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Cyclone forcing of coupled dynamic and thermodynamic processes in Arctic sea ice, and across the ocean-sea ice-atmosphere interface

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dc.contributor.supervisor Barber, David (Environment and Geography) en_US
dc.contributor.author Asplin, Matthew
dc.date.accessioned 2013-08-02T18:45:42Z
dc.date.available 2013-08-02T18:45:42Z
dc.date.issued 2013-08-02
dc.identifier.uri http://hdl.handle.net/1993/22017
dc.description.abstract The declining summer Arctic sea ice is impacting cyclone-forcing of dynamic and thermodynamic processes in Arctic sea at different spatial and temporal scales throughout the annual cycle. A catalogue of daily synoptic weather types is generated for the southern Beaufort Sea, covering the period 1979 to 2011 using NCEP/NCAR reanalysis mean sea level pressure data, principle components and k-means cluster analyses. Synoptic type statistics are used to assess changes in atmospheric circulation characteristics, sea ice vorticity, and lead formation. Significant (p < 0.05) seasonal synoptic type frequency anomalies are revealed between 1979 – 1998 and 1999 – 2011, and indicate a stronger Beaufort high, and increased easterly wind forcing in autumn and winter. High rates of young ice production in November and December 2007 were linked to strong easterly wind forcing. A case study of the atmospheric boundary layer during a lead formation event (03 – 18 February 2008) revealed sensible heat fluxes between 0 – 80.14 W • m2 (13 February 2008). First-ever observations of a physical forcing mechanism between Arctic cyclones, the Arctic Ocean, and Arctic sea ice within the southern Beaufort Sea were observed on 06 September 2009. Large swells intruded into the multi-year pack ice, causing instantaneous widespread fracturing, and reduced the large (>1 km) parent ice floes to small (100 – 150 m diameter) floes. This process increased the ice floe perimeter exposed to the ocean by a factor of 4.5. Analysis of Radarsat-2 imagery showed that open water fractional area in the multi-year ice cover initially decreased from 3.7% to 2.7%, then increased to ~20% due to wind-forced divergence. 11.54 MJ • m-2 of additional energy was estimated for lateral melting as a result of the fracture event using radiation budgets prior to and following the event. Earlier occurrences of flexural fracture could hypothetically provide up to three times more additional energy for lateral melt. Furthermore, this process may increase the likelihood of storm-driven upwelling of ocean heat, thereby enhancing bottom melt in the ice cover. This process is therefore presented as a potentially powerful positive feedback process that may accelerate the loss of Arctic sea ice. en_US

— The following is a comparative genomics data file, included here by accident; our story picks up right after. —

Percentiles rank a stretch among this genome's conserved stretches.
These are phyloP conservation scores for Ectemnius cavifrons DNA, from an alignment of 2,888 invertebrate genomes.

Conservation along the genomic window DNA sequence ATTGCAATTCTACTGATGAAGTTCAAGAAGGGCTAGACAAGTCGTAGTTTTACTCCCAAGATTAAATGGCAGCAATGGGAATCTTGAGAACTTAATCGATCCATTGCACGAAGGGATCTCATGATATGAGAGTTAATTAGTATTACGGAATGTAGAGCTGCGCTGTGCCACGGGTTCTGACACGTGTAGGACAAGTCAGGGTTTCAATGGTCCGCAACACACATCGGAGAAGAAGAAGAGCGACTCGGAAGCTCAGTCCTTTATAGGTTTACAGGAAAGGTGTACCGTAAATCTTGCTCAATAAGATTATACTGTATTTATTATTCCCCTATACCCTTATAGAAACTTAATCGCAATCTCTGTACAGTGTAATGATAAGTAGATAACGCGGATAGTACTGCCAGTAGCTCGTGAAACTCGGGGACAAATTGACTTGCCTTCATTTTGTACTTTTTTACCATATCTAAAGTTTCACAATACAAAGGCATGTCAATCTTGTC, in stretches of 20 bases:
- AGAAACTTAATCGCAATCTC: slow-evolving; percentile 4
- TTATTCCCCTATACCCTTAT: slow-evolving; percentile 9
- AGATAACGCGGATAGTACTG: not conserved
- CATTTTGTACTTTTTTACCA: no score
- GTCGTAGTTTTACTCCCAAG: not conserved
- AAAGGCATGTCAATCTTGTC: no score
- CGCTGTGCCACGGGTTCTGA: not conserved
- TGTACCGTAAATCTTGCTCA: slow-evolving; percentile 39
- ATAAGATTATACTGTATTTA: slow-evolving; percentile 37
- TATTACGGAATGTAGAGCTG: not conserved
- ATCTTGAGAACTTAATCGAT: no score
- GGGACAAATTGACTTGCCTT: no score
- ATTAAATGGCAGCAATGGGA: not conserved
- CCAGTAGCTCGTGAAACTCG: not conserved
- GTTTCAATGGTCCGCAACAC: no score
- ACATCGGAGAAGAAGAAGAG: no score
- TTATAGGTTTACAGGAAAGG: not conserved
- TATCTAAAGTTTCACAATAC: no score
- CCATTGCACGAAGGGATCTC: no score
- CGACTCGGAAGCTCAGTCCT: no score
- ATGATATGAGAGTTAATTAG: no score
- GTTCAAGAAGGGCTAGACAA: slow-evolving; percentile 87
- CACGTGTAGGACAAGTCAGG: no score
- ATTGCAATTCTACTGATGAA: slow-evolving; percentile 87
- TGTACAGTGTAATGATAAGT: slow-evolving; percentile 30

dc.rights info:eu-repo/semantics/openAccess
dc.subject Sea ice en_US
dc.subject Arctic en_US
dc.title Cyclone forcing of coupled dynamic and thermodynamic processes in Arctic sea ice, and across the ocean-sea ice-atmosphere interface en_US
dc.type info:eu-repo/semantics/doctoralThesis
dc.degree.discipline Environment and Geography en_US
dc.contributor.examiningcommittee Papakyriakou, Tim (Environment and Geography) Hanesiak, John (Environment and Geography) Bullock, Paul (Soil Science) Overland, James (Pacific Marine Environmental Laboratory - National Oceanic and Atmospheric Administration) en_US
dc.degree.level Doctor of Philosophy (Ph.D.) en_US
dc.description.note October 2013 en_US


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